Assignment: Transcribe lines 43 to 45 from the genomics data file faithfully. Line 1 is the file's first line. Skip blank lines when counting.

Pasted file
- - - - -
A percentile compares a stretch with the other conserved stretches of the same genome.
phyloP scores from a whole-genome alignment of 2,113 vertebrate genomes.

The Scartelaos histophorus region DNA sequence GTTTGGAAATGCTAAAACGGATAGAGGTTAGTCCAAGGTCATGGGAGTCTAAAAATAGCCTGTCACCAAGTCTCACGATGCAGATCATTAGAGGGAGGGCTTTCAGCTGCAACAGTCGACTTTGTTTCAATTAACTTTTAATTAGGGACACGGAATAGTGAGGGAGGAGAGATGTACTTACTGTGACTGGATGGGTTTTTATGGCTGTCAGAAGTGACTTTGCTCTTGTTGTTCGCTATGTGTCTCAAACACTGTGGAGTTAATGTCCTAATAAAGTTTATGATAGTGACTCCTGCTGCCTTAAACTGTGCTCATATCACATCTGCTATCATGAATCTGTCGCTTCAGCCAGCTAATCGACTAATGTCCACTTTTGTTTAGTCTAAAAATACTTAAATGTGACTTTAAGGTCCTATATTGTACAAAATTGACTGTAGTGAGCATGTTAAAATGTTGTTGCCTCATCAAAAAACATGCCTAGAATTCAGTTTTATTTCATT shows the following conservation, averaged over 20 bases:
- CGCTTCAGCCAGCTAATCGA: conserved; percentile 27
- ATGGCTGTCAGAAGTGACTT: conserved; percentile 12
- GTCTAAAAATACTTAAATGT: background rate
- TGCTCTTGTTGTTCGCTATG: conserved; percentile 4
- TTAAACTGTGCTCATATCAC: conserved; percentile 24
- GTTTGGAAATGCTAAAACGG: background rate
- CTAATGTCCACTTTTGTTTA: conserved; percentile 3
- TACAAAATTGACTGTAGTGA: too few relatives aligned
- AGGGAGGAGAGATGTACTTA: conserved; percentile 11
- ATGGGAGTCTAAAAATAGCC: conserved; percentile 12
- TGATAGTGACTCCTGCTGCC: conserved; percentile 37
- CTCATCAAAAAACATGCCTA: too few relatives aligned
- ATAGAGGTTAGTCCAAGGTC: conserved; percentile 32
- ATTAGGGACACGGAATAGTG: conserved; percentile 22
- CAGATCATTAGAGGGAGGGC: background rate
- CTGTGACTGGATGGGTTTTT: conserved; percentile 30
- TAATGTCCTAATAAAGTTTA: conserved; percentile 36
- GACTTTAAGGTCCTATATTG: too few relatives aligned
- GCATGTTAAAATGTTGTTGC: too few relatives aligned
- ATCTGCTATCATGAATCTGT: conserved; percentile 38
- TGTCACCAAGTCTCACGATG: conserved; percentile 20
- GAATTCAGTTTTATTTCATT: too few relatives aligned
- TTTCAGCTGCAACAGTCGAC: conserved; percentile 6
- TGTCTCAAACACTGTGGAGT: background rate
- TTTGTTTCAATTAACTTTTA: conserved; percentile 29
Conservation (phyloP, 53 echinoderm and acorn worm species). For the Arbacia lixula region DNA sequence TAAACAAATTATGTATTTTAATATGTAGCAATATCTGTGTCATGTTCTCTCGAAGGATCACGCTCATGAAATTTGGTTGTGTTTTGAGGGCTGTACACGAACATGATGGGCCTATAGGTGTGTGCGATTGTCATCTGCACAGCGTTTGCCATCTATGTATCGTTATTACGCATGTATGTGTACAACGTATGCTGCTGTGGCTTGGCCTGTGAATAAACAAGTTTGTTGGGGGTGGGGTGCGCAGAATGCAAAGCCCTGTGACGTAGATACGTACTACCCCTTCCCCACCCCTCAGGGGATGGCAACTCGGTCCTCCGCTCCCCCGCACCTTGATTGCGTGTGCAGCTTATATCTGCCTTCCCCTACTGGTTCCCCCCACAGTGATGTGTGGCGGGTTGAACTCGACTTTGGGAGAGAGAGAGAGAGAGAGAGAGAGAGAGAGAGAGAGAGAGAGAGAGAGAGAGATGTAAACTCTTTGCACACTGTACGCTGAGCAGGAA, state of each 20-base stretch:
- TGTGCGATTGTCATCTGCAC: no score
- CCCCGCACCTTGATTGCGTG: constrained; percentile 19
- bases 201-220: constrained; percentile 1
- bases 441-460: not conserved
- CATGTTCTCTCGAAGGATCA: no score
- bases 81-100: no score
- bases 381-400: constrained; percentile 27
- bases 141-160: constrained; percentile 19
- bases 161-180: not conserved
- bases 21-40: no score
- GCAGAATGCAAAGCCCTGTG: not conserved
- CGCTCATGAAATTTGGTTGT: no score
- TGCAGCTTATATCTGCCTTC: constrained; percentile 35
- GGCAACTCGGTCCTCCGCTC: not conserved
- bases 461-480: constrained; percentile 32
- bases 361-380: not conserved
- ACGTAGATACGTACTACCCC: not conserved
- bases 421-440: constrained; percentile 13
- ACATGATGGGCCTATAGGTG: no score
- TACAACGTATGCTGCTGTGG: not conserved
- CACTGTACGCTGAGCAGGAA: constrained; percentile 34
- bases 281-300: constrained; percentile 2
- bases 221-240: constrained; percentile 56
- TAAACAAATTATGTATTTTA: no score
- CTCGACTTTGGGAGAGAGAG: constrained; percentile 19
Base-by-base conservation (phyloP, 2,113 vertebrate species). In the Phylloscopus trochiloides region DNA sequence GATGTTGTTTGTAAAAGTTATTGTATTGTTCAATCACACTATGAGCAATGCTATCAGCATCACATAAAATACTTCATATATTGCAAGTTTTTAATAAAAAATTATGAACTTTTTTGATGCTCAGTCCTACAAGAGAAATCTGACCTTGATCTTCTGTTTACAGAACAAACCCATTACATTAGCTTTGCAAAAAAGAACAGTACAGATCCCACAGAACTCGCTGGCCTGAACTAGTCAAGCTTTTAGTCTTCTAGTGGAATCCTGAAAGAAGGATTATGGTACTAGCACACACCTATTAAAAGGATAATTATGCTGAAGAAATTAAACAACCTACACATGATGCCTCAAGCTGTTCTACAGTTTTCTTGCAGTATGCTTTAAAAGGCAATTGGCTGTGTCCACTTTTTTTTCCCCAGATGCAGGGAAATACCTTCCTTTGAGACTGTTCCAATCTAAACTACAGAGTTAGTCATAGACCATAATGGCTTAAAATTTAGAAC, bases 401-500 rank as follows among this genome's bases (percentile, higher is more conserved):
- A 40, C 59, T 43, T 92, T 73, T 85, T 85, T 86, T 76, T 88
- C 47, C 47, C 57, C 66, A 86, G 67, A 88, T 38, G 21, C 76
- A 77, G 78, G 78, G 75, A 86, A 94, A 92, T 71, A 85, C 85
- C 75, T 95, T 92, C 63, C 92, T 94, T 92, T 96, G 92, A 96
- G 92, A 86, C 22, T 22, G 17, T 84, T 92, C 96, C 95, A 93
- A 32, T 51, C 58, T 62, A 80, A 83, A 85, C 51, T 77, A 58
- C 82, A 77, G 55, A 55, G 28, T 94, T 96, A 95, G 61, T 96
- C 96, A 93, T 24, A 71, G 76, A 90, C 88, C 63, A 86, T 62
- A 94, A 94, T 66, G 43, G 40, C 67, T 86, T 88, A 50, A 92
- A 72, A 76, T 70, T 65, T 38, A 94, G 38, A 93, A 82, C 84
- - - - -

- GGCAACTCGGTCCTCCGCTC: not conserved
- bases 461-480: constrained; percentile 32
- bases 361-380: not conserved